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All the hard work and enthusiasm of the three teams of young volunteers culminated in the creation of the exhibition, From Tottenham to the trenches. It tells the story of London buses and the lives of young men from Tottenham who were affected by the First World War. It also marks the centenary of the Battle of the Somme. We invite you to visit the exhibition, which is on display at Bruce Castle Museum in Tottenham until Sunday 26 March 2017.

Many thanks to the Heritage Lottery Fund and London Transport Museum Friends for funding the Battle Bus Project. Also many thanks to Tottenham Grammar School Foundation and the Friends for funding the Battlefield Tour.

A Driving Force

Alongside the restoration and conservation of Battle Bus (B-type B2737) London Transport Museum is also running an in-depth learning and engagement programme. Throughout the centenaries of the First World War, the programme will work with different groups of volunteers to investigate new perspectives of the Battle Bus and bring to life the stories of those affected by war and the role of transport within it.

In 2015 our focus was the experiences of women. At the outbreak of war in 1914 thousands of men from the transport industry volunteered to take on military roles. The industry lost a significant proportion of its workforce, and it wasn’t long before women were called upon to fill the roles that men had left behind.  In the bus industry, one of the roles undertaken by women was as conductors, ‘clippies’ or ‘conductorettes’ as they were sometimes called. They received mixed reactions from the public, simultaneously a symbol of women’s important contribution to the war effort as well as a target for derision by those who felt that women were not capable of carrying out such responsible jobs.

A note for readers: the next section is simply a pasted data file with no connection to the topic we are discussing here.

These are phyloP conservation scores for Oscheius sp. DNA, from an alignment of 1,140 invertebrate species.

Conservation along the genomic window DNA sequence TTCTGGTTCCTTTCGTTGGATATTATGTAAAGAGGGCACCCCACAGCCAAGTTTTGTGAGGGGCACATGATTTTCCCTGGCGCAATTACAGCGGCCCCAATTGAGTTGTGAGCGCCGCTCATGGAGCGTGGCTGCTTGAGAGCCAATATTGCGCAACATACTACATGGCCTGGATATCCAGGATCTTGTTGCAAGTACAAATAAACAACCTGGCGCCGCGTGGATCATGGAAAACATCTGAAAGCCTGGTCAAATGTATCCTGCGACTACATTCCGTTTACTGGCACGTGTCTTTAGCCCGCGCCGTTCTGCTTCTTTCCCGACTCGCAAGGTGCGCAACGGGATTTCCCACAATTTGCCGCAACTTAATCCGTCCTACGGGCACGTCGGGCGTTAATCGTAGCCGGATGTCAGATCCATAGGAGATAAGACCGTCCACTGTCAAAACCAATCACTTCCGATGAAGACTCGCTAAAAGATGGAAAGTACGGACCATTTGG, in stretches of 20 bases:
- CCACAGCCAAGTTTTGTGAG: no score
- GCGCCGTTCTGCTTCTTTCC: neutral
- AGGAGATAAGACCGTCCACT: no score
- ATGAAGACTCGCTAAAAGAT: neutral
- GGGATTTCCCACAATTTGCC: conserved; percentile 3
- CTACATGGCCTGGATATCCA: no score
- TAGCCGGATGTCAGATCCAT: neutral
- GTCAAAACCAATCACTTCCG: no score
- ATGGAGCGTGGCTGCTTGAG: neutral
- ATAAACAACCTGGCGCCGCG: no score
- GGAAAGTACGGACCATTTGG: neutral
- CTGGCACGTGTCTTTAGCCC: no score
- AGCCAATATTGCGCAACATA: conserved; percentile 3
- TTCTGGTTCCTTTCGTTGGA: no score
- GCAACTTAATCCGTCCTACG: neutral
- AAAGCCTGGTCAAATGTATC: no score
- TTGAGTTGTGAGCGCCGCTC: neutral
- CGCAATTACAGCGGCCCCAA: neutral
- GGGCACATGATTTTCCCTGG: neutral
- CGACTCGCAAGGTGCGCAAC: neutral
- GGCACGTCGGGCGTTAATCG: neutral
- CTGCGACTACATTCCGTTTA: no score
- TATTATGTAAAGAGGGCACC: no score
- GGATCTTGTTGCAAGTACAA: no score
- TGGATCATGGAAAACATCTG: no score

Working with over 40 female professionals currently employed in the transport industry we explored the stories of these first ‘conductorettes’ in more detail. We looked at the experiences of these women and how they contrast to that of women working in the bus industry today, how the role of women has changed over time, as well as asking if women today still face the same prejudices as counterparts from 100 years ago.

This film is taken from the exhibition. Sarah Liles, a Bus Driver, and Liza Maddocks, an Employee Relations Assistant, talk about their experience of working in the bus industry today. 

The stories all contributed to a final exhibition, ‘A Driving Force: 100 years of women in transport’. As well as the film shown above the exhibition included oral history interviews, artwork and a timeline of key milestones in the story of women in transport from 1915-2015. In the Summer and Autumn the exhibition toured cultural and community venues throughout London, including Catford Bus Garage, London Transport Museum Depot in Acton, Westminster Music Library and Victoria Coach Station.

Battle Bus: Going back to the Somme

Last week the Museum team made a reconnaissance visit to the Somme to plan out the route for our First World War ‘Battle Bus’ (B2737),  which will be revisiting for the centenary of the Battle of the Somme next year. We worked our way down the rolling hills of the Somme following the jumping off points of the opening attack on 1st July 1916.